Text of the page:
The FBI just released a comprehensive list of the outlandish secret code names used by Russian hackers

The FBI and Department of Homeland Security released a joint report Thursday on Russian "malicious cyber activity" that included a thorough list of the peculiar secret code names used by Russian hackers.

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The joint analysis report, which refers to the Russian activity headlined by its efforts hack into US government and political organizations as GRIZZLY STEPPE, included a list of secret code names used by reported actors associated with the Russian military and civilian intelligence service who engaged in various phishing schemes aimed at foreign targets.

Some of those absurd names included "SEADADDY," "HAMMERTOSS," "Energetic Bear," and "Carberp." Many of the names include "duke" or "bear," such as the more well known alias "Fancy Bear."

Here's the full FBI/DHS list of secret code names:

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The report was released shortly after President Barack Obama announced new sanctions against Russian officials, which includes the removal of 35 Russian intelligence officials currently in the United States, in addition to sanctions from the Treasury Department against two other Russian individuals.

In a Thursday statement, Obama said the actions were "not the sum total of our response" and announced his administration would provide a report to Congress in the coming days related to Russia's "efforts to interfere in our election, as well as malicious cyber activity related to our election cycle in previous terms."

RELATED: What Trump and Putin have said about each other:

What Putin and Trump have said about each other
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What Putin and Trump have said about each other
At the end of 2015, Vladimir Putin lauded Trump's presidential campaign, calling him "an absolute leader of the presidential race, as we see it." 
In response to Putin's compliments Trump said: "It is always a great honor to be so nicely complimented by a man so highly respected within his own country and beyond."
Putin has called Trump a "very outstanding man" and "unquestionably talented."
When Russia continued its military buildup in Syria and Putin backed the country's President Bashar al-Assad in 2015, Trump declared the Russian leader earned an "A" in leadership. 
Trump not only gave the Russian leader an "A," he also said Putin has been a better leader than US President Barack Obama. "He is really very much of a leader," Trump said of Putin. "The man has very strong control over his country. Now, it's a very different system, and I don't happen to like the system, but certainly in that system he's been a leader, far more than our president has been a leader." 
At a national security forum in September, Trump explained his friendly relationship with Putin saying: "If he says great things about me, I'm going to say great things about him."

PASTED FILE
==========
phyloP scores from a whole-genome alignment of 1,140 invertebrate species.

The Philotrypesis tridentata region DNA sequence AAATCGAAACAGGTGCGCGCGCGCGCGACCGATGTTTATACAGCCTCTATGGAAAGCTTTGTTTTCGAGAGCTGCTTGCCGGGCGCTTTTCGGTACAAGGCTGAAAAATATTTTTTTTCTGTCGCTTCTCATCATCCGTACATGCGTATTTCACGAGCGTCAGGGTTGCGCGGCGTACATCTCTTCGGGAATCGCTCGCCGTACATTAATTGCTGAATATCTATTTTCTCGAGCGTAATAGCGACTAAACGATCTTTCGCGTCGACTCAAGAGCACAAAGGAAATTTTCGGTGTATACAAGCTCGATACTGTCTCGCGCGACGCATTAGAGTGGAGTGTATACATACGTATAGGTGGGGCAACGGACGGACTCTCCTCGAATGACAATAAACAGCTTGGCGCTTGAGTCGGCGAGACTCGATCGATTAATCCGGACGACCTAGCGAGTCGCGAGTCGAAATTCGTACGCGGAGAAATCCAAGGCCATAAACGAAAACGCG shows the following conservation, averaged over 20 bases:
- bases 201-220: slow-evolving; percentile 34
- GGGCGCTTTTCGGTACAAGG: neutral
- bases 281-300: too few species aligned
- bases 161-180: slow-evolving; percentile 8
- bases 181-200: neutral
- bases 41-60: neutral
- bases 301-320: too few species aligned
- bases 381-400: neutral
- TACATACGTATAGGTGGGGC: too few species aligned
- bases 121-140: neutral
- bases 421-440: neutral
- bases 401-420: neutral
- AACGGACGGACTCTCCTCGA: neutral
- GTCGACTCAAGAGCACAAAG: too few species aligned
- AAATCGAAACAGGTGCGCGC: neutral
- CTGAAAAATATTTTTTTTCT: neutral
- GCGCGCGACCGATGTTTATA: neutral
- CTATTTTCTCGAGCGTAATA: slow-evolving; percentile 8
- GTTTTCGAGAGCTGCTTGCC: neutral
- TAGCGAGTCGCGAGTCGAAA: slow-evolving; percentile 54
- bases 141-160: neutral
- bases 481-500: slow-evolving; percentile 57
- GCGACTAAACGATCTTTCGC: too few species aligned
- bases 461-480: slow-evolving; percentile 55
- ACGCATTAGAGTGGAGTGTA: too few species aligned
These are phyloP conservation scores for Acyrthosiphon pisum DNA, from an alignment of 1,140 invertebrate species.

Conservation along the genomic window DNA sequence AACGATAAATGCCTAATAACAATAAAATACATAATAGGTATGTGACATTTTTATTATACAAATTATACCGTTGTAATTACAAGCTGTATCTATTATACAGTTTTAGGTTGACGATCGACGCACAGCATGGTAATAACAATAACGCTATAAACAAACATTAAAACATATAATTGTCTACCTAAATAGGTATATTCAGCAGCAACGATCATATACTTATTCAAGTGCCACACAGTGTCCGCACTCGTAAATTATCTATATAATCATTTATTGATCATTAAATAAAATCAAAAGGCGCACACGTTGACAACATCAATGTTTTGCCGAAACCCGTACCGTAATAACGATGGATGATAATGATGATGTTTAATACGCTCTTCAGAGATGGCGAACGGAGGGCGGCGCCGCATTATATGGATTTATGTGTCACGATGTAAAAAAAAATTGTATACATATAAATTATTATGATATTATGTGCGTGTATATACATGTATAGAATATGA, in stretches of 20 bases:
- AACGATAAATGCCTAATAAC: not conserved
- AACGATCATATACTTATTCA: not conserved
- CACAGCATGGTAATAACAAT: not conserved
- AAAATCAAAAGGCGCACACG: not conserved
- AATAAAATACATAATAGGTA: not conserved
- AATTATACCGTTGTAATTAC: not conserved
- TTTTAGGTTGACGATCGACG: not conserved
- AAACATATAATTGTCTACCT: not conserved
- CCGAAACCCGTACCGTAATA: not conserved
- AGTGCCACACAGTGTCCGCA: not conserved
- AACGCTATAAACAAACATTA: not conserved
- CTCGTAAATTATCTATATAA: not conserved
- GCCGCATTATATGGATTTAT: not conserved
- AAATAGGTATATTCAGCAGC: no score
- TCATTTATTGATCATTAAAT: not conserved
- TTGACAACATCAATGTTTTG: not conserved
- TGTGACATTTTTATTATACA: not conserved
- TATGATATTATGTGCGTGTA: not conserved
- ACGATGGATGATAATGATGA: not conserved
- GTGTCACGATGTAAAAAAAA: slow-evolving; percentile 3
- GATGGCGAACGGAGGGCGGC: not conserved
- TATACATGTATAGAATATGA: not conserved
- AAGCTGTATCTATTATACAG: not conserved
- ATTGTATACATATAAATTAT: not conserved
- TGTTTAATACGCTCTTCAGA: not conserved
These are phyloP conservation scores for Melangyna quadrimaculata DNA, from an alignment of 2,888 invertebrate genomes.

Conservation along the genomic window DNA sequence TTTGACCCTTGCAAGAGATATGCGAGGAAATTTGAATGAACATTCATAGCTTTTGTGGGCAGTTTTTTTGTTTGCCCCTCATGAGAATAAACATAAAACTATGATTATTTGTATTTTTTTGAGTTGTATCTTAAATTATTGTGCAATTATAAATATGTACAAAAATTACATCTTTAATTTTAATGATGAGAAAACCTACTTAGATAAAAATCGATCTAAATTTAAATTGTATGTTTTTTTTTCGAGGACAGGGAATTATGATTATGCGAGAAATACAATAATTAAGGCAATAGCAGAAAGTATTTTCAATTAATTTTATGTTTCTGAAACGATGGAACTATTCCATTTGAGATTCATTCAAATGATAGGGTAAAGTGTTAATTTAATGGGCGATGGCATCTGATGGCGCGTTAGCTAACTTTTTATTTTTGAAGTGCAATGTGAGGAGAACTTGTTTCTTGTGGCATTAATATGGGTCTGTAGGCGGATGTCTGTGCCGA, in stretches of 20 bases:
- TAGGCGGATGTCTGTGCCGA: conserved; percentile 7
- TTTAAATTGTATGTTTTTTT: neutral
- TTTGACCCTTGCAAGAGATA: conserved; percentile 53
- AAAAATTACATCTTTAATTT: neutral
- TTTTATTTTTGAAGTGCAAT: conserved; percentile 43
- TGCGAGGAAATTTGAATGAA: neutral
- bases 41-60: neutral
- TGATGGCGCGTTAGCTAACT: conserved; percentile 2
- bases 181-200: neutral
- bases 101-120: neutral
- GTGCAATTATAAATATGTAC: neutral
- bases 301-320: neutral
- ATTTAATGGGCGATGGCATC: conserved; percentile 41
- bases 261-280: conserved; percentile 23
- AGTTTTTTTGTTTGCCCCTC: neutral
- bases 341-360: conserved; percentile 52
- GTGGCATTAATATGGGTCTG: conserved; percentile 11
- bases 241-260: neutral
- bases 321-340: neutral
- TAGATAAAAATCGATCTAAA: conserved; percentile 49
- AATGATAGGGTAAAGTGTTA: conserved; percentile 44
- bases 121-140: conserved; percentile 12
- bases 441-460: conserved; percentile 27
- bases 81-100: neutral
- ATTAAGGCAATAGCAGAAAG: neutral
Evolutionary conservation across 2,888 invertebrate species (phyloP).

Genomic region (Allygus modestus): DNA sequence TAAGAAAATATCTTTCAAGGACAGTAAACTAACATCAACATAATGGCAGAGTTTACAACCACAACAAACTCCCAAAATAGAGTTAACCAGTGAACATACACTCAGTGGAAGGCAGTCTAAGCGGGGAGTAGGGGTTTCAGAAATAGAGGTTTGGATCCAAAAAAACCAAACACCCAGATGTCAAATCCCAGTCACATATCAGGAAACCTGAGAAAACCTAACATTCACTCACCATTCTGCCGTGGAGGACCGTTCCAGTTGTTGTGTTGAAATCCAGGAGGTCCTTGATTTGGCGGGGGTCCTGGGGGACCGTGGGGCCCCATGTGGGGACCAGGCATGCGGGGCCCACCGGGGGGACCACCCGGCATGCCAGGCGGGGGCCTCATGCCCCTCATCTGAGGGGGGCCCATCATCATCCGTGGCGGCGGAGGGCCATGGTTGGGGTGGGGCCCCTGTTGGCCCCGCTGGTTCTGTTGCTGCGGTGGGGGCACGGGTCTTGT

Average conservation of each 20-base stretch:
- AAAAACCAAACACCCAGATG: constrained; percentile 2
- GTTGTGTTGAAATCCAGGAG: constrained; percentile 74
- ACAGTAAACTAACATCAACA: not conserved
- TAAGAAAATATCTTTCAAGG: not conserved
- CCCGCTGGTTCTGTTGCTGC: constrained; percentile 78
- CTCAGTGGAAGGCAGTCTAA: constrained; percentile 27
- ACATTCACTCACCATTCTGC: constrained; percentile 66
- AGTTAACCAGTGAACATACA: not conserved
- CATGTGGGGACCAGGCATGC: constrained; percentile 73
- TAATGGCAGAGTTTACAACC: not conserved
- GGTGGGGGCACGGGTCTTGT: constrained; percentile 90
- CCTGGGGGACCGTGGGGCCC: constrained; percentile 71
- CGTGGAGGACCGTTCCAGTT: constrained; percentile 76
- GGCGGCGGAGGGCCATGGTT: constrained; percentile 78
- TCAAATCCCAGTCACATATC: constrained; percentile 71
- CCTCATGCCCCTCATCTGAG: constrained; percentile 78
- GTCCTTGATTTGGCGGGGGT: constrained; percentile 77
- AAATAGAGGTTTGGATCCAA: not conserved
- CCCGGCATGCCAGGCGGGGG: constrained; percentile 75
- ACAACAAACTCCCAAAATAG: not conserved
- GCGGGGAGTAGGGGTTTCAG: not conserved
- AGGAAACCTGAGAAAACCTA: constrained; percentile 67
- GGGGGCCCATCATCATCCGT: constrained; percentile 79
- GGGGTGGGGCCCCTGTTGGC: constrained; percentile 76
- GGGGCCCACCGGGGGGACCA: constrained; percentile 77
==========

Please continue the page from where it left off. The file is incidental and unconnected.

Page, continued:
When asked about allegations that Putin orchestrated the deaths of his political opponents and journalists, Trump defended Putin: "I haven't seen any evidence that he killed anybody."
After Trump won the election November 8, Putin sent the president-elect a telegram congratulating him on his victory. 

Russia swiftly responded, assuring that Washington would "receive an answer" if "new hostile steps" were taken.

"This applies to any actions against Russian diplomatic missions in the United States, which will immediately backfire at US diplomats in Russia," Foreign Ministry spokesperson Maria Zakharova said in a statement. "The Obama administration probably does not care at all about the future of bilateral relations, but history will hardly forgive it for this après-nous-le-deluge attitude."

Recent public revelations showed that US intelligence tied the election-related hacking of Democratic political organizations and operatives, such as Clinton campaign chair John Podesta, to senior Russian officials. The CIA has concluded that Russia intervened in the US election to try to tip the scales toward President-elect Donald Trump, though other agencies haven't gone as far in their assessments.

Both Republicans and Democrats have called for action to be taken against Russia for its role in the hacking. Republican Sens. Lindsey Graham of South Carolina and John McCain of Arizona have been two of the loudest voices on that front.

Meanwhile, Russia has repeatedly denied its involvement, and Trump has refused to acknowledge that Russia had involvement in election-related hackings. He said Wednesday that "I think we ought to get on with our lives."

"I think that computers have complicated lives very greatly," he told reporters outside his Mar-a-Lago resort in Florida. "The whole age of computer has made it where nobody knows exactly what is going on."

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